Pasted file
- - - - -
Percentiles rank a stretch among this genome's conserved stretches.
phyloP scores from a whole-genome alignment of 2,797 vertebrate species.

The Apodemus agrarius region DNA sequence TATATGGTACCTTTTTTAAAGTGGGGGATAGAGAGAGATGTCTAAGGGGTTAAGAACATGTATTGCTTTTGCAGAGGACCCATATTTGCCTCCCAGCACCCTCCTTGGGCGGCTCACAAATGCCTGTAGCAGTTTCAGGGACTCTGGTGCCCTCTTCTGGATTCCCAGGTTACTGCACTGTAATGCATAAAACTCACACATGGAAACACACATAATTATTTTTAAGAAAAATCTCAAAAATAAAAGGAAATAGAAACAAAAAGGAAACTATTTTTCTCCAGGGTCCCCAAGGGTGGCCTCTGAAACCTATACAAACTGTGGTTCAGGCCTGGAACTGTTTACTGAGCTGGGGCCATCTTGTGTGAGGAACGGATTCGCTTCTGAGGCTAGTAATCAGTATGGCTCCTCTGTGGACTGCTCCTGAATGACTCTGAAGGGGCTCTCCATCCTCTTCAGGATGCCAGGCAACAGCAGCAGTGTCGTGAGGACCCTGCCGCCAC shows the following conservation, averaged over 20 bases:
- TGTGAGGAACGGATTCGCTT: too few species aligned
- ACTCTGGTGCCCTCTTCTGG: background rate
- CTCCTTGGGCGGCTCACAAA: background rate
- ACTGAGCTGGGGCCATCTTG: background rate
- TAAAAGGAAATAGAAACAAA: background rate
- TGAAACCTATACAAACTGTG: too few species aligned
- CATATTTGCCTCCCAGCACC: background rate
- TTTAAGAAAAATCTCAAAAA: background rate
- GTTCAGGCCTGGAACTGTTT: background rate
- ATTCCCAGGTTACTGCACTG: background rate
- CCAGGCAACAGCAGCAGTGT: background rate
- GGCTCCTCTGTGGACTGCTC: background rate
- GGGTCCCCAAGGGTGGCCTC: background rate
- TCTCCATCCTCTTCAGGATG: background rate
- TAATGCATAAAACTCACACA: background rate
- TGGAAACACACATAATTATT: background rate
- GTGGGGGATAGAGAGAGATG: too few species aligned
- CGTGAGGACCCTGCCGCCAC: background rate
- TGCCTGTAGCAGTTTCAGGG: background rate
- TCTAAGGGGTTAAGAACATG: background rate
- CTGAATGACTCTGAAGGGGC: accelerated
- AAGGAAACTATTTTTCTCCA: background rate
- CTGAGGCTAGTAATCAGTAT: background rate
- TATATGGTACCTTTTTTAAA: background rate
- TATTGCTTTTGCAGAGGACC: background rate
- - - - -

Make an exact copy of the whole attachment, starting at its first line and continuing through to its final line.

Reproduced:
Percentiles rank a stretch among this genome's conserved stretches.
phyloP scores from a whole-genome alignment of 2,797 vertebrate species.

The Apodemus agrarius region DNA sequence TATATGGTACCTTTTTTAAAGTGGGGGATAGAGAGAGATGTCTAAGGGGTTAAGAACATGTATTGCTTTTGCAGAGGACCCATATTTGCCTCCCAGCACCCTCCTTGGGCGGCTCACAAATGCCTGTAGCAGTTTCAGGGACTCTGGTGCCCTCTTCTGGATTCCCAGGTTACTGCACTGTAATGCATAAAACTCACACATGGAAACACACATAATTATTTTTAAGAAAAATCTCAAAAATAAAAGGAAATAGAAACAAAAAGGAAACTATTTTTCTCCAGGGTCCCCAAGGGTGGCCTCTGAAACCTATACAAACTGTGGTTCAGGCCTGGAACTGTTTACTGAGCTGGGGCCATCTTGTGTGAGGAACGGATTCGCTTCTGAGGCTAGTAATCAGTATGGCTCCTCTGTGGACTGCTCCTGAATGACTCTGAAGGGGCTCTCCATCCTCTTCAGGATGCCAGGCAACAGCAGCAGTGTCGTGAGGACCCTGCCGCCAC shows the following conservation, averaged over 20 bases:
- TGTGAGGAACGGATTCGCTT: too few species aligned
- ACTCTGGTGCCCTCTTCTGG: background rate
- CTCCTTGGGCGGCTCACAAA: background rate
- ACTGAGCTGGGGCCATCTTG: background rate
- TAAAAGGAAATAGAAACAAA: background rate
- TGAAACCTATACAAACTGTG: too few species aligned
- CATATTTGCCTCCCAGCACC: background rate
- TTTAAGAAAAATCTCAAAAA: background rate
- GTTCAGGCCTGGAACTGTTT: background rate
- ATTCCCAGGTTACTGCACTG: background rate
- CCAGGCAACAGCAGCAGTGT: background rate
- GGCTCCTCTGTGGACTGCTC: background rate
- GGGTCCCCAAGGGTGGCCTC: background rate
- TCTCCATCCTCTTCAGGATG: background rate
- TAATGCATAAAACTCACACA: background rate
- TGGAAACACACATAATTATT: background rate
- GTGGGGGATAGAGAGAGATG: too few species aligned
- CGTGAGGACCCTGCCGCCAC: background rate
- TGCCTGTAGCAGTTTCAGGG: background rate
- TCTAAGGGGTTAAGAACATG: background rate
- CTGAATGACTCTGAAGGGGC: accelerated
- AAGGAAACTATTTTTCTCCA: background rate
- CTGAGGCTAGTAATCAGTAT: background rate
- TATATGGTACCTTTTTTAAA: background rate
- TATTGCTTTTGCAGAGGACC: background rate